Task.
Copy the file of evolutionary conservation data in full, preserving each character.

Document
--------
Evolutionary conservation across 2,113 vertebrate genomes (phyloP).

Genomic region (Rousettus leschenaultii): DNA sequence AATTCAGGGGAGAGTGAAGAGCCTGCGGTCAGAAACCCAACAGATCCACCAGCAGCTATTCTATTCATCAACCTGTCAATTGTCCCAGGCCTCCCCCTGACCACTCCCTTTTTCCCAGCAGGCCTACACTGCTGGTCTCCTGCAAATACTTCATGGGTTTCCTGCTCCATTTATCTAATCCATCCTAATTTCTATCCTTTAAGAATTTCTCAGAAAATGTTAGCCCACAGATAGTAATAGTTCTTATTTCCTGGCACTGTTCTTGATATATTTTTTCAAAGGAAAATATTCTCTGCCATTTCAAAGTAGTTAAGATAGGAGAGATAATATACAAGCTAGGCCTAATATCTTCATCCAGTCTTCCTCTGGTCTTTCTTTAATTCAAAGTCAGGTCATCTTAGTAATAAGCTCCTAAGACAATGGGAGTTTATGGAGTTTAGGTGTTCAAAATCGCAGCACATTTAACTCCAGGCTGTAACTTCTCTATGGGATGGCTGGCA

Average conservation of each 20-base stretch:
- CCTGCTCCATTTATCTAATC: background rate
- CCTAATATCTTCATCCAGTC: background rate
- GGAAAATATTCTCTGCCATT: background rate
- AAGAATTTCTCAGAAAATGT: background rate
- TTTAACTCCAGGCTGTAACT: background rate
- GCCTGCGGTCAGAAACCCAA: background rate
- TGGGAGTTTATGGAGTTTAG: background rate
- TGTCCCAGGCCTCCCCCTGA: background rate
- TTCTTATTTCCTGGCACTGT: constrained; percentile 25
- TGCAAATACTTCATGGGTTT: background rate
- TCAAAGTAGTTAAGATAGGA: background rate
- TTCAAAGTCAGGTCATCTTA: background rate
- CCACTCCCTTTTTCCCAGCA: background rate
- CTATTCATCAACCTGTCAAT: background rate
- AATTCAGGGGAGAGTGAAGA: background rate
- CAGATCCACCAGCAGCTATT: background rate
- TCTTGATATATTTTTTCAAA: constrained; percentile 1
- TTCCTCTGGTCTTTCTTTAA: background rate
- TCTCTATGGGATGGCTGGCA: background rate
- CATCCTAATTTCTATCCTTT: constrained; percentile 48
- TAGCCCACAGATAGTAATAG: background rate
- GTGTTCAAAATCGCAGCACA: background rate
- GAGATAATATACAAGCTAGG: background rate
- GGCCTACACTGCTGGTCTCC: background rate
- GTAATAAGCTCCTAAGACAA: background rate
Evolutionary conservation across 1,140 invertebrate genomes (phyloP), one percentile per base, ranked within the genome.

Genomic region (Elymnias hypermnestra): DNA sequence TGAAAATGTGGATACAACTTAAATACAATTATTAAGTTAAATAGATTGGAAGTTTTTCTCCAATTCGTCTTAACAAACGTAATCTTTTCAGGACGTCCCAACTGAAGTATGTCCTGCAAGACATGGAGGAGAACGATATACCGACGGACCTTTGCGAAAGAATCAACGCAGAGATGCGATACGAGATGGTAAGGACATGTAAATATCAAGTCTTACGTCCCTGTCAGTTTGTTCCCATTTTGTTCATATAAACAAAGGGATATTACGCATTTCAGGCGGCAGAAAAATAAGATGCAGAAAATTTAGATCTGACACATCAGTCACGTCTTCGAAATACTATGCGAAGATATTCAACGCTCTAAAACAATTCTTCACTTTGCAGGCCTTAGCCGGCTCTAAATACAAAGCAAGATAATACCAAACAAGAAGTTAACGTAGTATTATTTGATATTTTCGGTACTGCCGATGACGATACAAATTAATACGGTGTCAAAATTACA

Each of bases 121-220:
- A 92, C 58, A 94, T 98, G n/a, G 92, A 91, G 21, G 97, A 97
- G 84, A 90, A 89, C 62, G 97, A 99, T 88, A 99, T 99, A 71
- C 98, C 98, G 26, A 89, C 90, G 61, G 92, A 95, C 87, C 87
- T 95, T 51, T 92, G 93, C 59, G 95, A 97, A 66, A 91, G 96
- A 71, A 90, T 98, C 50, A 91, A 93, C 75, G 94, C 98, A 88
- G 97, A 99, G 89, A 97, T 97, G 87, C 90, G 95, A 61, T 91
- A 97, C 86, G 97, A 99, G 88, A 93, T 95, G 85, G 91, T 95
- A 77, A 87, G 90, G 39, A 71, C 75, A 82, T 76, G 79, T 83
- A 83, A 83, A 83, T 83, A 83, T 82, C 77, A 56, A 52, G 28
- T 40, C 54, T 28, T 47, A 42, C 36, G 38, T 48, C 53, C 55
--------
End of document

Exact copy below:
Evolutionary conservation across 2,113 vertebrate genomes (phyloP).

Genomic region (Rousettus leschenaultii): DNA sequence AATTCAGGGGAGAGTGAAGAGCCTGCGGTCAGAAACCCAACAGATCCACCAGCAGCTATTCTATTCATCAACCTGTCAATTGTCCCAGGCCTCCCCCTGACCACTCCCTTTTTCCCAGCAGGCCTACACTGCTGGTCTCCTGCAAATACTTCATGGGTTTCCTGCTCCATTTATCTAATCCATCCTAATTTCTATCCTTTAAGAATTTCTCAGAAAATGTTAGCCCACAGATAGTAATAGTTCTTATTTCCTGGCACTGTTCTTGATATATTTTTTCAAAGGAAAATATTCTCTGCCATTTCAAAGTAGTTAAGATAGGAGAGATAATATACAAGCTAGGCCTAATATCTTCATCCAGTCTTCCTCTGGTCTTTCTTTAATTCAAAGTCAGGTCATCTTAGTAATAAGCTCCTAAGACAATGGGAGTTTATGGAGTTTAGGTGTTCAAAATCGCAGCACATTTAACTCCAGGCTGTAACTTCTCTATGGGATGGCTGGCA

Average conservation of each 20-base stretch:
- CCTGCTCCATTTATCTAATC: background rate
- CCTAATATCTTCATCCAGTC: background rate
- GGAAAATATTCTCTGCCATT: background rate
- AAGAATTTCTCAGAAAATGT: background rate
- TTTAACTCCAGGCTGTAACT: background rate
- GCCTGCGGTCAGAAACCCAA: background rate
- TGGGAGTTTATGGAGTTTAG: background rate
- TGTCCCAGGCCTCCCCCTGA: background rate
- TTCTTATTTCCTGGCACTGT: constrained; percentile 25
- TGCAAATACTTCATGGGTTT: background rate
- TCAAAGTAGTTAAGATAGGA: background rate
- TTCAAAGTCAGGTCATCTTA: background rate
- CCACTCCCTTTTTCCCAGCA: background rate
- CTATTCATCAACCTGTCAAT: background rate
- AATTCAGGGGAGAGTGAAGA: background rate
- CAGATCCACCAGCAGCTATT: background rate
- TCTTGATATATTTTTTCAAA: constrained; percentile 1
- TTCCTCTGGTCTTTCTTTAA: background rate
- TCTCTATGGGATGGCTGGCA: background rate
- CATCCTAATTTCTATCCTTT: constrained; percentile 48
- TAGCCCACAGATAGTAATAG: background rate
- GTGTTCAAAATCGCAGCACA: background rate
- GAGATAATATACAAGCTAGG: background rate
- GGCCTACACTGCTGGTCTCC: background rate
- GTAATAAGCTCCTAAGACAA: background rate
Evolutionary conservation across 1,140 invertebrate genomes (phyloP), one percentile per base, ranked within the genome.

Genomic region (Elymnias hypermnestra): DNA sequence TGAAAATGTGGATACAACTTAAATACAATTATTAAGTTAAATAGATTGGAAGTTTTTCTCCAATTCGTCTTAACAAACGTAATCTTTTCAGGACGTCCCAACTGAAGTATGTCCTGCAAGACATGGAGGAGAACGATATACCGACGGACCTTTGCGAAAGAATCAACGCAGAGATGCGATACGAGATGGTAAGGACATGTAAATATCAAGTCTTACGTCCCTGTCAGTTTGTTCCCATTTTGTTCATATAAACAAAGGGATATTACGCATTTCAGGCGGCAGAAAAATAAGATGCAGAAAATTTAGATCTGACACATCAGTCACGTCTTCGAAATACTATGCGAAGATATTCAACGCTCTAAAACAATTCTTCACTTTGCAGGCCTTAGCCGGCTCTAAATACAAAGCAAGATAATACCAAACAAGAAGTTAACGTAGTATTATTTGATATTTTCGGTACTGCCGATGACGATACAAATTAATACGGTGTCAAAATTACA

Each of bases 121-220:
- A 92, C 58, A 94, T 98, G n/a, G 92, A 91, G 21, G 97, A 97
- G 84, A 90, A 89, C 62, G 97, A 99, T 88, A 99, T 99, A 71
- C 98, C 98, G 26, A 89, C 90, G 61, G 92, A 95, C 87, C 87
- T 95, T 51, T 92, G 93, C 59, G 95, A 97, A 66, A 91, G 96
- A 71, A 90, T 98, C 50, A 91, A 93, C 75, G 94, C 98, A 88
- G 97, A 99, G 89, A 97, T 97, G 87, C 90, G 95, A 61, T 91
- A 97, C 86, G 97, A 99, G 88, A 93, T 95, G 85, G 91, T 95
- A 77, A 87, G 90, G 39, A 71, C 75, A 82, T 76, G 79, T 83
- A 83, A 83, A 83, T 83, A 83, T 82, C 77, A 56, A 52, G 28
- T 40, C 54, T 28, T 47, A 42, C 36, G 38, T 48, C 53, C 55